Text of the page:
From the far infrared (FIR) to terahertz (THz) wave region, theoretical calculations for the evolution of elliptical galaxies have predicted that, prior to 4 Gyr, star formation areas radiated intense FIR to THz photons and gradually darkened after the star formation events. This prediction means that, in the era of prebiotic molecule formation, FIR to THz photons were more intense than visible or UV photons. This suggests that polarized photons in the FIR to THz region are also important candidates for “chiral radiation.”
In contrast to the above-mentioned area- and time-localized radiation sources in space, cosmic microwave background radiation is thought to be equally distributed in space; however, localized polarization patterns spreading in a specific direction (B-mode/E-mode polarization) have recently been observed. The direct relationship between polarized microwave radiation and chiral asymmetric reactions in bioorganic molecules remains uncertain. The observed polarization is likely relevance to the non-uniform structure of space resulting in the above-mentioned generation of the polarized radiation sources in space [28].
• Chiral reaction scheme via circularly polarized photons
Asymmetric reaction schemes due to circularly polarized photons can be classified corresponding to the photon energy region. Gamma-rays (the photon-nuclear reaction physics region) indicate nuclear excitation with an intense electromagnetic field. X-rays (the intermediate region between radiation chemistry and photochemistry) indicate core electron excitation to optical-active excited states via single photon absorption. VUV-UV-VIS (the photochemistry region) indicates valence electron excitation to optical-active excited states via single photon absorption. NIR-MIR (the intermediate region between photochemistry and thermochemistry) indicates vibrational or rotational excitation of molecular bonds to optical-active excited states. FIR-THz-MW (radiochemistry region) indicates perturbation to intermolecular interactions via multi-photon absorption.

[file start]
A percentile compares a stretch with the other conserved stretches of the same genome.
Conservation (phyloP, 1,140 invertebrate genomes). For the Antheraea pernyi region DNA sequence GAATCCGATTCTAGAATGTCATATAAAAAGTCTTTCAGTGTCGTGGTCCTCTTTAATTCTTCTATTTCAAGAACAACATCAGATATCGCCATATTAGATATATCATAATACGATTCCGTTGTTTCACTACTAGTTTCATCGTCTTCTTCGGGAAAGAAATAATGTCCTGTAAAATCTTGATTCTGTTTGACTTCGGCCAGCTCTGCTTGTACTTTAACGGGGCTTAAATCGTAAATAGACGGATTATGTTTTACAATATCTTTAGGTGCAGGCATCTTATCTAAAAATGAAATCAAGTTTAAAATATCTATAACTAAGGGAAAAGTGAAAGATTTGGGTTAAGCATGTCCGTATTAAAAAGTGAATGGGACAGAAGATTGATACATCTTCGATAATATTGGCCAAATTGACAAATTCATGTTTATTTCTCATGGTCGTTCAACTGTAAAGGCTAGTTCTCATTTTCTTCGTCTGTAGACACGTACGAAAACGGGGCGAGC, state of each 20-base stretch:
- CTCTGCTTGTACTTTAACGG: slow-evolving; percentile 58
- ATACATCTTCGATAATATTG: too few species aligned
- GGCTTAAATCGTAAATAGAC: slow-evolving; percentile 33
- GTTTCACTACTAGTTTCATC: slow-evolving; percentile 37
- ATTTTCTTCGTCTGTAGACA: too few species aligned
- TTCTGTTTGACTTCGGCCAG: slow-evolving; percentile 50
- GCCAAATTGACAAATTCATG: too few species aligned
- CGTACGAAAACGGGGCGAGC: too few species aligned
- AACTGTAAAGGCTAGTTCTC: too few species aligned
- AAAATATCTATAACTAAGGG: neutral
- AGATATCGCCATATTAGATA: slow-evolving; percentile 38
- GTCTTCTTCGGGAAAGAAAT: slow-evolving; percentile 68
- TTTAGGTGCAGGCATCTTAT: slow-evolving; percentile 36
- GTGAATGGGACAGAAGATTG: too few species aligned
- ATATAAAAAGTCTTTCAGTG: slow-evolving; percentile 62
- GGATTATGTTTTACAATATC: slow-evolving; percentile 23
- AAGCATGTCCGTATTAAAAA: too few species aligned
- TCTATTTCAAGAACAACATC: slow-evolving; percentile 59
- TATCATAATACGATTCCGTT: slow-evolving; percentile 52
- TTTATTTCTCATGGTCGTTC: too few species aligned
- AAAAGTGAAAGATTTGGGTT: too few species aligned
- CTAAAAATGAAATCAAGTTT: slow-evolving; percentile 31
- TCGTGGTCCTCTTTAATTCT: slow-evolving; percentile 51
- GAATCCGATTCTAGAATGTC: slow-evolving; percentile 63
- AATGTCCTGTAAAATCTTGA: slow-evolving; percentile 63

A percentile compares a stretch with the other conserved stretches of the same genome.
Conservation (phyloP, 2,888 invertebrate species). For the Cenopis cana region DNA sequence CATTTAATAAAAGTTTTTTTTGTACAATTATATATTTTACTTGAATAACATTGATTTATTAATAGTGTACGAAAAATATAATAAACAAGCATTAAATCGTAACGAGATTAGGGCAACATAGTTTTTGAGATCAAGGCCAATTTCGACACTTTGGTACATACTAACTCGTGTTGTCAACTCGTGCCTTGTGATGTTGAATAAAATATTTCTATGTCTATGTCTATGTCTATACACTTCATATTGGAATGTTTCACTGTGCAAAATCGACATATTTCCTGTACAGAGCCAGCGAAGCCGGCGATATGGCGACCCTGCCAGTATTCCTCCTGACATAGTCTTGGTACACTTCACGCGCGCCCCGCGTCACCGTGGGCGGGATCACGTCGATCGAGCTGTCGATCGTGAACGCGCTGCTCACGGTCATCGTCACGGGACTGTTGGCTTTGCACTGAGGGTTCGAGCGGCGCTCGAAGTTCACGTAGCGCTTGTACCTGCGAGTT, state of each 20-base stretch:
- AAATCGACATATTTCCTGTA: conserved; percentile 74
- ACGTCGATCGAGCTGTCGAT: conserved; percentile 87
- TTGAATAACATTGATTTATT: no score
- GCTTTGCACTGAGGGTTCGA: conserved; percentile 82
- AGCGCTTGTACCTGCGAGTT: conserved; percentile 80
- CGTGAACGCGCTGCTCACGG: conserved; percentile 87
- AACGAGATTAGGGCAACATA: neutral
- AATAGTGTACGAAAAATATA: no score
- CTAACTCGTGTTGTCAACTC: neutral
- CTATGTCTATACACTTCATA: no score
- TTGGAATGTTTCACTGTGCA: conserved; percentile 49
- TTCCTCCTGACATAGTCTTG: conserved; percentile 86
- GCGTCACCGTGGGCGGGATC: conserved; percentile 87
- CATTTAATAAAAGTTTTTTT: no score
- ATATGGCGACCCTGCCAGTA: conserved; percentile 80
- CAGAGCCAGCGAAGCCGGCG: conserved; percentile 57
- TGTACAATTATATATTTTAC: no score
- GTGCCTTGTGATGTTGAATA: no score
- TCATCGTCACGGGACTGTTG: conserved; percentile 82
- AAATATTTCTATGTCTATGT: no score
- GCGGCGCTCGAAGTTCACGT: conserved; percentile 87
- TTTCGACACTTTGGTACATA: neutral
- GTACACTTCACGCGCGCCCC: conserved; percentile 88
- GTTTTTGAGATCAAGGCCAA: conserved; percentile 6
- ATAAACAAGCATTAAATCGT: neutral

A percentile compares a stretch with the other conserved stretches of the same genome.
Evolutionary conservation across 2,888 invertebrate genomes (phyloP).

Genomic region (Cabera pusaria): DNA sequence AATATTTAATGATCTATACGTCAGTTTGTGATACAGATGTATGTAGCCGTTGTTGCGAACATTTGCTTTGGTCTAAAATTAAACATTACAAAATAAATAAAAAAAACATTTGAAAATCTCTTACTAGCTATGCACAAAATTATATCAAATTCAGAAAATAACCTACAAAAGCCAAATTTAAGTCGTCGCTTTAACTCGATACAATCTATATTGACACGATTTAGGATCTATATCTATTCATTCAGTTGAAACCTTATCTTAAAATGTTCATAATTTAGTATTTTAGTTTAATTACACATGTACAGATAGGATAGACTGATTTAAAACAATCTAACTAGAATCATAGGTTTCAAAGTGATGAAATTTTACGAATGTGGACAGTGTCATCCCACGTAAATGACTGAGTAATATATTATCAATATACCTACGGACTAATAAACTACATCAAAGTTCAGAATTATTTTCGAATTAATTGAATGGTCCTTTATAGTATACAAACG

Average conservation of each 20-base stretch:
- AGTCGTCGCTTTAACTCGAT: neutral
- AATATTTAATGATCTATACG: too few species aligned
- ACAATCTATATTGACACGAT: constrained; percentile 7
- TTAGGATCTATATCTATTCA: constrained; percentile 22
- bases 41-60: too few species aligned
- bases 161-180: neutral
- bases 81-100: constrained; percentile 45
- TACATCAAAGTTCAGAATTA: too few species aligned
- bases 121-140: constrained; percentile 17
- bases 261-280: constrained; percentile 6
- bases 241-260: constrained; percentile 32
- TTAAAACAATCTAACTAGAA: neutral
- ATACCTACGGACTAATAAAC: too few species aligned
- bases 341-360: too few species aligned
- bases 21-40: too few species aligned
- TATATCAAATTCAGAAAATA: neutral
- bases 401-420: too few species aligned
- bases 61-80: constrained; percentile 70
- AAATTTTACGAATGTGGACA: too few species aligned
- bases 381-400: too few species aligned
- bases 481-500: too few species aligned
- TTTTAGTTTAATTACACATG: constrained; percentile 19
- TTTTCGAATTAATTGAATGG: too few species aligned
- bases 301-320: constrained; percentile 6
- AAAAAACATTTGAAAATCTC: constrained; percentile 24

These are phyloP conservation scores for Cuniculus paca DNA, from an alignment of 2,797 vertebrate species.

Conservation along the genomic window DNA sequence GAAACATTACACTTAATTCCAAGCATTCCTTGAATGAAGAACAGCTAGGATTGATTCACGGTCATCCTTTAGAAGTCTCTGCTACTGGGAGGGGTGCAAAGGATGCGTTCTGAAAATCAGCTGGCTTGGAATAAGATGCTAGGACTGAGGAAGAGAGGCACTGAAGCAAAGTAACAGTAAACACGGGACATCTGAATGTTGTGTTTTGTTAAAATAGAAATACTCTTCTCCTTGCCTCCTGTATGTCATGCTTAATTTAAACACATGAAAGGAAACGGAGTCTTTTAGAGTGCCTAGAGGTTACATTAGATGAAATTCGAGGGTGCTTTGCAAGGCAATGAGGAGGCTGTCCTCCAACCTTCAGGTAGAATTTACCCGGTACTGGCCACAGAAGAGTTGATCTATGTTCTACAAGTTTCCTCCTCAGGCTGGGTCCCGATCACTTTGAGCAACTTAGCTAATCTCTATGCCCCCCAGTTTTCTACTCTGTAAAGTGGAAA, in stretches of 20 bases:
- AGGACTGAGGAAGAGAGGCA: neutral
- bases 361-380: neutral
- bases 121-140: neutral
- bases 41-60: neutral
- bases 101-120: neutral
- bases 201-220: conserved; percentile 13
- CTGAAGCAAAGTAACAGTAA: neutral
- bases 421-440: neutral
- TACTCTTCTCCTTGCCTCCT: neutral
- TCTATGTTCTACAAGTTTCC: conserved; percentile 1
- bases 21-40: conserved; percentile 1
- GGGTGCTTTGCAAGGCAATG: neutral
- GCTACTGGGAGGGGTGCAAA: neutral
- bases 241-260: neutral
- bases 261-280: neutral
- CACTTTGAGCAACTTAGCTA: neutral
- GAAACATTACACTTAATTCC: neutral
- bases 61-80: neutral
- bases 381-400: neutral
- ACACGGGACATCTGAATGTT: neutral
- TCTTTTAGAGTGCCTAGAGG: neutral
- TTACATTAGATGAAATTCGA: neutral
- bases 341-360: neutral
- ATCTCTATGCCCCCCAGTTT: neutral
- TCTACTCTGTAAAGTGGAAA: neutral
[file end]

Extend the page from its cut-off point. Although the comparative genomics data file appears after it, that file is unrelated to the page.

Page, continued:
• Circular dichroism
Interactions of circularly polarized photons with chiral molecules can be estimated by using circular dichroism (CD), which is defined as the photo-absorption difference between left- and right-circularly polarized photons at specific wavelengths. Chiral bioorganic molecules generally have intense CD chromophores derived from characteristic electronic transitions corresponding to photon energies in the visible to UV region. Because the electronic transitions related to CD chromophores reflect the bond structures and base conformations of molecules, CD spectra sensitively reflect the steric structures of chiral molecules with a high degree of accuracy [29,30]. From this point of view, it is suggested that the expected characteristics of asymmetric photochemical reactions strongly depend on the irradiated circularly polarized light (CPL) wavelength. For example, theoretical calculations of CD spectrum of alanine molecules have revealed that the chromophores derived from electronic transitions correspond to several different wavelengths in the 120–230 nm region [31]. Chiral molecules also have CD chromophores derived from characteristic vibrational and rotational transitions corresponding to photon energies in the IR region. In terahertz wave region, absorption spectra for chiral molecule crystals can discriminate between chiral crystals (l-alanine and d-alanine) and achiral crystals (dl-alanine) because terahertz region spectra reflect minute intermolecular interactions [31].

2.1.2. Spin-Polarized Leptons

Another type of polarized source that is consistent with the proposed cosmic scenario hypothesis is spin-polarized leptons, i.e., electrons/positrons, muons, and neutrinos, produced in space. Leptons are classified as basic elementary particles, constructed in the standard model of particle physics via quarks, gauge bosons, and Higgs bosons. Lepton and quark interactions are dominated by the parity-violating weak interaction.
• Electrons/Positrons